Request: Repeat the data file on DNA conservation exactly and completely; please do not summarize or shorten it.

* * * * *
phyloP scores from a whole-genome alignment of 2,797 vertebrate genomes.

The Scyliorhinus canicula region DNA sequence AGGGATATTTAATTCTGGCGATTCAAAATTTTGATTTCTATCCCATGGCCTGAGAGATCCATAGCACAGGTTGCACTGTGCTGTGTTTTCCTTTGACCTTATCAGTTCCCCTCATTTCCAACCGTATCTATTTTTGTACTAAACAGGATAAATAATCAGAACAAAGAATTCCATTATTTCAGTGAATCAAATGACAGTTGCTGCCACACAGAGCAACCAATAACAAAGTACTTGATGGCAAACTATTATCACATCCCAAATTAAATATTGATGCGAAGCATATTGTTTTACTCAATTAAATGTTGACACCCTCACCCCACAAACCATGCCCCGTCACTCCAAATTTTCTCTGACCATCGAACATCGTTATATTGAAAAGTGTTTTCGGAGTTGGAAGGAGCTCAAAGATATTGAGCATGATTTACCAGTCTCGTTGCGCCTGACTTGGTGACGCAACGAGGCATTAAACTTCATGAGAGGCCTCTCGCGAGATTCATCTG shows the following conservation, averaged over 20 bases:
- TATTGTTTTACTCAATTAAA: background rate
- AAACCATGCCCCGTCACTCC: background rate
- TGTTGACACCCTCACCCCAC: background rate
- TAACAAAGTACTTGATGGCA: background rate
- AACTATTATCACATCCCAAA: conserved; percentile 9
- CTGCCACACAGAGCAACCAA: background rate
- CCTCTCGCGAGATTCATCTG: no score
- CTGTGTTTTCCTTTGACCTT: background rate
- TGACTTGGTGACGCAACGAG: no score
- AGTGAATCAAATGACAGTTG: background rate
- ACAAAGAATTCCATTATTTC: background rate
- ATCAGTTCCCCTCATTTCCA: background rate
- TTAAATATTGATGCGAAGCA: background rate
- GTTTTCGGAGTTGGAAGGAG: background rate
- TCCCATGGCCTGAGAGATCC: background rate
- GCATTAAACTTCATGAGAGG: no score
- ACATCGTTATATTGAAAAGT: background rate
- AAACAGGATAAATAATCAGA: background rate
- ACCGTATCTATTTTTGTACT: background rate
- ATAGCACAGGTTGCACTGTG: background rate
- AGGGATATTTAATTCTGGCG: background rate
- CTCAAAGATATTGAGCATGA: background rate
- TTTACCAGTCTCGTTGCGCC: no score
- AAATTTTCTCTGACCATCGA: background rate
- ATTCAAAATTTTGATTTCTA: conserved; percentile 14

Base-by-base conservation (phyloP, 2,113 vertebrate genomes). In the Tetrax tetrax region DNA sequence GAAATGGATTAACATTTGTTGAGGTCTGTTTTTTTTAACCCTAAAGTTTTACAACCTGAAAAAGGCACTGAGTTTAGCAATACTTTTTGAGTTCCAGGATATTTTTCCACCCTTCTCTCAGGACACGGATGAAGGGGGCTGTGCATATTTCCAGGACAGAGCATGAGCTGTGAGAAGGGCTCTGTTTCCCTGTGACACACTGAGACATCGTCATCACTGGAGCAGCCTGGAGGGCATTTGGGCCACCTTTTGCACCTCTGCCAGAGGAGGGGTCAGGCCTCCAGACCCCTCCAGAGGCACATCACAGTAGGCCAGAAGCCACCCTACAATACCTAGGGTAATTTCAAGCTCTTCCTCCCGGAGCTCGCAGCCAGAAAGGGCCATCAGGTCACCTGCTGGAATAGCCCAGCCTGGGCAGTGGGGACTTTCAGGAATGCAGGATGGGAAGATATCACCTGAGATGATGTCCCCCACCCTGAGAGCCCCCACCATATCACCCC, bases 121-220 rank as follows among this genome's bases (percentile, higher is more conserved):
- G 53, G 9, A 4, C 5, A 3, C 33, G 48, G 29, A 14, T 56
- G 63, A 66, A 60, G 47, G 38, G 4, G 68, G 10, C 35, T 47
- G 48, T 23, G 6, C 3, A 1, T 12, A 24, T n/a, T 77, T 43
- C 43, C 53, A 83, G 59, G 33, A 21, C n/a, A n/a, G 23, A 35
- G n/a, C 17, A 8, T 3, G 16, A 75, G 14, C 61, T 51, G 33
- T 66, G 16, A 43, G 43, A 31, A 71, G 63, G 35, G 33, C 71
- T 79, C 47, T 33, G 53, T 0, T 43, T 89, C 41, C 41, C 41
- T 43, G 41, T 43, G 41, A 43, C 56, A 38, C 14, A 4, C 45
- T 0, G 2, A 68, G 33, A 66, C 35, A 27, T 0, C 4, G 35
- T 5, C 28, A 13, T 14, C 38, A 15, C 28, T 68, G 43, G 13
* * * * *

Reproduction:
phyloP scores from a whole-genome alignment of 2,797 vertebrate genomes.

The Scyliorhinus canicula region DNA sequence AGGGATATTTAATTCTGGCGATTCAAAATTTTGATTTCTATCCCATGGCCTGAGAGATCCATAGCACAGGTTGCACTGTGCTGTGTTTTCCTTTGACCTTATCAGTTCCCCTCATTTCCAACCGTATCTATTTTTGTACTAAACAGGATAAATAATCAGAACAAAGAATTCCATTATTTCAGTGAATCAAATGACAGTTGCTGCCACACAGAGCAACCAATAACAAAGTACTTGATGGCAAACTATTATCACATCCCAAATTAAATATTGATGCGAAGCATATTGTTTTACTCAATTAAATGTTGACACCCTCACCCCACAAACCATGCCCCGTCACTCCAAATTTTCTCTGACCATCGAACATCGTTATATTGAAAAGTGTTTTCGGAGTTGGAAGGAGCTCAAAGATATTGAGCATGATTTACCAGTCTCGTTGCGCCTGACTTGGTGACGCAACGAGGCATTAAACTTCATGAGAGGCCTCTCGCGAGATTCATCTG shows the following conservation, averaged over 20 bases:
- TATTGTTTTACTCAATTAAA: background rate
- AAACCATGCCCCGTCACTCC: background rate
- TGTTGACACCCTCACCCCAC: background rate
- TAACAAAGTACTTGATGGCA: background rate
- AACTATTATCACATCCCAAA: conserved; percentile 9
- CTGCCACACAGAGCAACCAA: background rate
- CCTCTCGCGAGATTCATCTG: no score
- CTGTGTTTTCCTTTGACCTT: background rate
- TGACTTGGTGACGCAACGAG: no score
- AGTGAATCAAATGACAGTTG: background rate
- ACAAAGAATTCCATTATTTC: background rate
- ATCAGTTCCCCTCATTTCCA: background rate
- TTAAATATTGATGCGAAGCA: background rate
- GTTTTCGGAGTTGGAAGGAG: background rate
- TCCCATGGCCTGAGAGATCC: background rate
- GCATTAAACTTCATGAGAGG: no score
- ACATCGTTATATTGAAAAGT: background rate
- AAACAGGATAAATAATCAGA: background rate
- ACCGTATCTATTTTTGTACT: background rate
- ATAGCACAGGTTGCACTGTG: background rate
- AGGGATATTTAATTCTGGCG: background rate
- CTCAAAGATATTGAGCATGA: background rate
- TTTACCAGTCTCGTTGCGCC: no score
- AAATTTTCTCTGACCATCGA: background rate
- ATTCAAAATTTTGATTTCTA: conserved; percentile 14

Base-by-base conservation (phyloP, 2,113 vertebrate genomes). In the Tetrax tetrax region DNA sequence GAAATGGATTAACATTTGTTGAGGTCTGTTTTTTTTAACCCTAAAGTTTTACAACCTGAAAAAGGCACTGAGTTTAGCAATACTTTTTGAGTTCCAGGATATTTTTCCACCCTTCTCTCAGGACACGGATGAAGGGGGCTGTGCATATTTCCAGGACAGAGCATGAGCTGTGAGAAGGGCTCTGTTTCCCTGTGACACACTGAGACATCGTCATCACTGGAGCAGCCTGGAGGGCATTTGGGCCACCTTTTGCACCTCTGCCAGAGGAGGGGTCAGGCCTCCAGACCCCTCCAGAGGCACATCACAGTAGGCCAGAAGCCACCCTACAATACCTAGGGTAATTTCAAGCTCTTCCTCCCGGAGCTCGCAGCCAGAAAGGGCCATCAGGTCACCTGCTGGAATAGCCCAGCCTGGGCAGTGGGGACTTTCAGGAATGCAGGATGGGAAGATATCACCTGAGATGATGTCCCCCACCCTGAGAGCCCCCACCATATCACCCC, bases 121-220 rank as follows among this genome's bases (percentile, higher is more conserved):
- G 53, G 9, A 4, C 5, A 3, C 33, G 48, G 29, A 14, T 56
- G 63, A 66, A 60, G 47, G 38, G 4, G 68, G 10, C 35, T 47
- G 48, T 23, G 6, C 3, A 1, T 12, A 24, T n/a, T 77, T 43
- C 43, C 53, A 83, G 59, G 33, A 21, C n/a, A n/a, G 23, A 35
- G n/a, C 17, A 8, T 3, G 16, A 75, G 14, C 61, T 51, G 33
- T 66, G 16, A 43, G 43, A 31, A 71, G 63, G 35, G 33, C 71
- T 79, C 47, T 33, G 53, T 0, T 43, T 89, C 41, C 41, C 41
- T 43, G 41, T 43, G 41, A 43, C 56, A 38, C 14, A 4, C 45
- T 0, G 2, A 68, G 33, A 66, C 35, A 27, T 0, C 4, G 35
- T 5, C 28, A 13, T 14, C 38, A 15, C 28, T 68, G 43, G 13